Purpose of 1 Ohm Resistor in Schematic

Thread Starter

sgtflip

Joined Jan 28, 2021
2
Hi Everyone,

I was looking at this schematic from theorycircuit.com and was curious what the purpose of 1 ohm resistor (R4) in the schematic is used for?

I think it's used to connected the Signal Ground and Power Ground together in a Star Grounding formation. Most of the references I've read do this using a 0 ohm resistor. Is there a reason for using 1 ohm instead or is R4 there for a different purpose?

Thanks for the help!
 

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Thread Starter

sgtflip

Joined Jan 28, 2021
2
It's not present in the datasheet for the PAM8403 or replacement chip, PAM8406. It looks more the designer added the component, and I was curious of why they chose to do so.

My thought was either it's used to combine the Signal/Analog Ground to the Power Ground, but like I said either usually I've seen the two different grounds linked together using a zero ohm resistor. So I wasn't sure if this was the purpose or is it being used as a filter of some sort since it's a non-zero value?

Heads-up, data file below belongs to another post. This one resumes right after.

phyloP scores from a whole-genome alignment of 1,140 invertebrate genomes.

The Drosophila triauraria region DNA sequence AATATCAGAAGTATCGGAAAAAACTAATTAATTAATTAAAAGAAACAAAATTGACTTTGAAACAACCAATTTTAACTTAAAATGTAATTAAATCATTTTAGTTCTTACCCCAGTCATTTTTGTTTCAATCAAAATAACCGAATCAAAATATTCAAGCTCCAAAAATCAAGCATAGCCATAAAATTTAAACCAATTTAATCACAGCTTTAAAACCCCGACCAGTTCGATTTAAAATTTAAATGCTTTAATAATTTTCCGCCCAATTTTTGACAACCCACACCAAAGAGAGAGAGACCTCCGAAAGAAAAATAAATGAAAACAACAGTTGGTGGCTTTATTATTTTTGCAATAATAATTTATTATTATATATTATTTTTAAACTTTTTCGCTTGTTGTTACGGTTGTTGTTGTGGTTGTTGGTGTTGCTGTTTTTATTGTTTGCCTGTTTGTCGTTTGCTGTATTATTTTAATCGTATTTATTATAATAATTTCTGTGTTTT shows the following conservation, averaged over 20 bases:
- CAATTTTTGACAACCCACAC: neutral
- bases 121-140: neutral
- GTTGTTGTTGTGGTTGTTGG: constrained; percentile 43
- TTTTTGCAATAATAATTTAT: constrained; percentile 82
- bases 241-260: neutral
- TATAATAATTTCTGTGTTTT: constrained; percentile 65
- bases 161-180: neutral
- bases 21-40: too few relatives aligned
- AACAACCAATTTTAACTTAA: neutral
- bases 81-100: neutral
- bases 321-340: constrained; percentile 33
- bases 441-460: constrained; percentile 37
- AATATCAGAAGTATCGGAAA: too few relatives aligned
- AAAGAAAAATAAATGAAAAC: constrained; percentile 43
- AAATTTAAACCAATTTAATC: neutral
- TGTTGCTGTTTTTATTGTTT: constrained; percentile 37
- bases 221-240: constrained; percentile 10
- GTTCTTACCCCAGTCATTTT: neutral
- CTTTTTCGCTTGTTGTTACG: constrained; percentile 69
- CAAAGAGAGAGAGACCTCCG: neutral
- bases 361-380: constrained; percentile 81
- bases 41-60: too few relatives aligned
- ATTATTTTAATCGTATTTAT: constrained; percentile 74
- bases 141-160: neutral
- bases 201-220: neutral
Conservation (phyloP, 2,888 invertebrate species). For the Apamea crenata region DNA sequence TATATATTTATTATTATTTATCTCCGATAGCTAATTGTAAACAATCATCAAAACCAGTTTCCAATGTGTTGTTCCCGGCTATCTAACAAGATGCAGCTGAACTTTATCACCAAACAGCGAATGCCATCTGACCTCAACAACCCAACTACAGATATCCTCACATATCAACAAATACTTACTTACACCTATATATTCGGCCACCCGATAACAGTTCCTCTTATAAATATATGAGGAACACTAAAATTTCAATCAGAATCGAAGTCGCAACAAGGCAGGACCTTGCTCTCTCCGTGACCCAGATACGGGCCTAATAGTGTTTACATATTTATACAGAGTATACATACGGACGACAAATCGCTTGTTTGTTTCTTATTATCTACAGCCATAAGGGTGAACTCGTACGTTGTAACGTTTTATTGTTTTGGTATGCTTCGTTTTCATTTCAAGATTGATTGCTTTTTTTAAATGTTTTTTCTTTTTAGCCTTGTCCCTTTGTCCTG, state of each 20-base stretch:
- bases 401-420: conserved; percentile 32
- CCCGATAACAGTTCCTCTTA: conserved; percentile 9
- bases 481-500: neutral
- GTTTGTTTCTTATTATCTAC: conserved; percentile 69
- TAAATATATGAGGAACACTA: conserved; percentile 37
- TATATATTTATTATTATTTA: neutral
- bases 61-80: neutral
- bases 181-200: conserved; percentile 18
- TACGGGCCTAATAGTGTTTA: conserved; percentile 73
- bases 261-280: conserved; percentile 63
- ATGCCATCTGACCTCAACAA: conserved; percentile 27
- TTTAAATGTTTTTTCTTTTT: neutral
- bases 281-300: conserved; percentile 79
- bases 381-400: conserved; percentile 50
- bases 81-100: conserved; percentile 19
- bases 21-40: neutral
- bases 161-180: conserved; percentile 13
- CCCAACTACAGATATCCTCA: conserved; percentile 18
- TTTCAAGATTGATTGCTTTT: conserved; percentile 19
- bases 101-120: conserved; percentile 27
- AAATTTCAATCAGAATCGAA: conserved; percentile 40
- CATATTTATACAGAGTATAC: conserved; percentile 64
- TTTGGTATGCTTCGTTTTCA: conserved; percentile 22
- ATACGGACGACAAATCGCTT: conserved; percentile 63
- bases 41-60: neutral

Alec_t

Joined Sep 17, 2013
12,744
Looks to me to be a current-sense resistor, for feedback to prevent excessive output current. But the schematic wrongly identifies the right-hand node of R4 as GND: it should be PGND.
If pins 2 and 5 of J4 are shorted as shown, then the current-sense purpose of R4 is defeated.
 
There are to GND pins at the amplifier one fr input stage one 2 others for the power stage. This resistor is some kind of isolation between input stage and power stage, not much current should be flowing through R4.
 

MisterBill2

Joined Jan 23, 2018
11,602
It looks like an effort to isolate that external controls section connected to J4 from the power ground, It is undoubtedly there to compensate for something on that module that is not quite right. Designers do overlook things sometimes, and IC revisions are expensive and delay time to market. So they release a patch like this instead.
 
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